Boeing advises airlines to suspend use of 777s after mid-flight engine failure
There are currently 69 in service and 59 in storage.
Dozens of Boeing 777 aircraft have been grounded in the US and Japan following an incident over the weekend which saw an engine fail during a flight and scatter debris across a Colorado suburb.
United Airlines, Korean Air and Japan's two main airlines confirmed they had already suspended operations of 56 planes fitted with the same engine that fell apart on Saturday.
All 231 passengers and 10 crew onboard the flight, as well as those on the ground, were unhurt.
On Sunday, The US Federal Aviation Administration ordered inspections of the Boeing 777 planes with Pratt & Whitney PW4000 engines after the incident.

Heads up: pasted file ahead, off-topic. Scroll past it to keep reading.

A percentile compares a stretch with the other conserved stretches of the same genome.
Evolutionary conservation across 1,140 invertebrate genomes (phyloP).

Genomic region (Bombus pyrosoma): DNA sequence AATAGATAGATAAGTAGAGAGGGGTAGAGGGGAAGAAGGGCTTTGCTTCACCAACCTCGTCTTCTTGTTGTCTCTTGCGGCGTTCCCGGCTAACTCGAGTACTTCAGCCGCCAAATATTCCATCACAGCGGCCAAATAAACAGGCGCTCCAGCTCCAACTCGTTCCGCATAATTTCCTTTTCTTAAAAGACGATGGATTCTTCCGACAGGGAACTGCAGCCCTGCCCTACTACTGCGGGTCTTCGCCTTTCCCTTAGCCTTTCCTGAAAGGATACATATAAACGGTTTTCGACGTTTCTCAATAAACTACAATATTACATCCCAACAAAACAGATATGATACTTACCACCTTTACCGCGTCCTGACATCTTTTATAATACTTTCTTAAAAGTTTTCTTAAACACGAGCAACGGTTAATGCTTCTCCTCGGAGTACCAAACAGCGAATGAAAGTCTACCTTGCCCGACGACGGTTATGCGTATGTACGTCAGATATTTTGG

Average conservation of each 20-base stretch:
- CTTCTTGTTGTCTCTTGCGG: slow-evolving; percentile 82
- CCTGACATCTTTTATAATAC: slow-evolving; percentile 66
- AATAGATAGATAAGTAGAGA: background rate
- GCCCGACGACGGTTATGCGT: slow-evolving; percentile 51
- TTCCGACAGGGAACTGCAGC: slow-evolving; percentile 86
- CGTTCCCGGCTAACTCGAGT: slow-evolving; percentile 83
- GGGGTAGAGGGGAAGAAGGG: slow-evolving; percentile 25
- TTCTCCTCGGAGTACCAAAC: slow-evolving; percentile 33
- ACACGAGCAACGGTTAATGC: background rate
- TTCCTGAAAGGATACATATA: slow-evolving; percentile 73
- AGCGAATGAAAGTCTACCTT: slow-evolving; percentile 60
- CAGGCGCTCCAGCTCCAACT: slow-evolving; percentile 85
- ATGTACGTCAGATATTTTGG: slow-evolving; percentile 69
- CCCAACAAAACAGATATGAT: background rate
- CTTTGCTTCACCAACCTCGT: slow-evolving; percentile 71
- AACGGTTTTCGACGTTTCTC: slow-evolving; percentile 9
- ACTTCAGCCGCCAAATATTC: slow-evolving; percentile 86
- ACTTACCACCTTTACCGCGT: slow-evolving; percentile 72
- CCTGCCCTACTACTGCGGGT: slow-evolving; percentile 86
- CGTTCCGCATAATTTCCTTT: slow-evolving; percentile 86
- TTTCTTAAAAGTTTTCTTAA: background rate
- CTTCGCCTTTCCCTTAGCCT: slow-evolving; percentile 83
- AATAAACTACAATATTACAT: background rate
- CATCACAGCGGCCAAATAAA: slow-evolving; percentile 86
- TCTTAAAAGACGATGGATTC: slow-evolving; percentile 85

"The inspection interval should be stepped up for the hollow fan blades that are unique to this model of engine, used solely on Boeing 777 airplanes,” it said.
Boeing said similarly fitted planes should be taken out of service until the Federal Aviation Authority (FAA) had determined an inspection procedure.
"While the NTSB investigation is ongoing, we recommended suspending operations of the 69 in-service and 59 in-storage 777 aircraft powered by Pratt & Whitney 4000-112 engines," Boeing said.
Japan's Ministry of Transport said it would also ground the planes until the conclusion of the investigation.
"We have decided to ground all our PW 4000 powered 777s, and we expect the FAA's updated protocol soon," Korean Air said.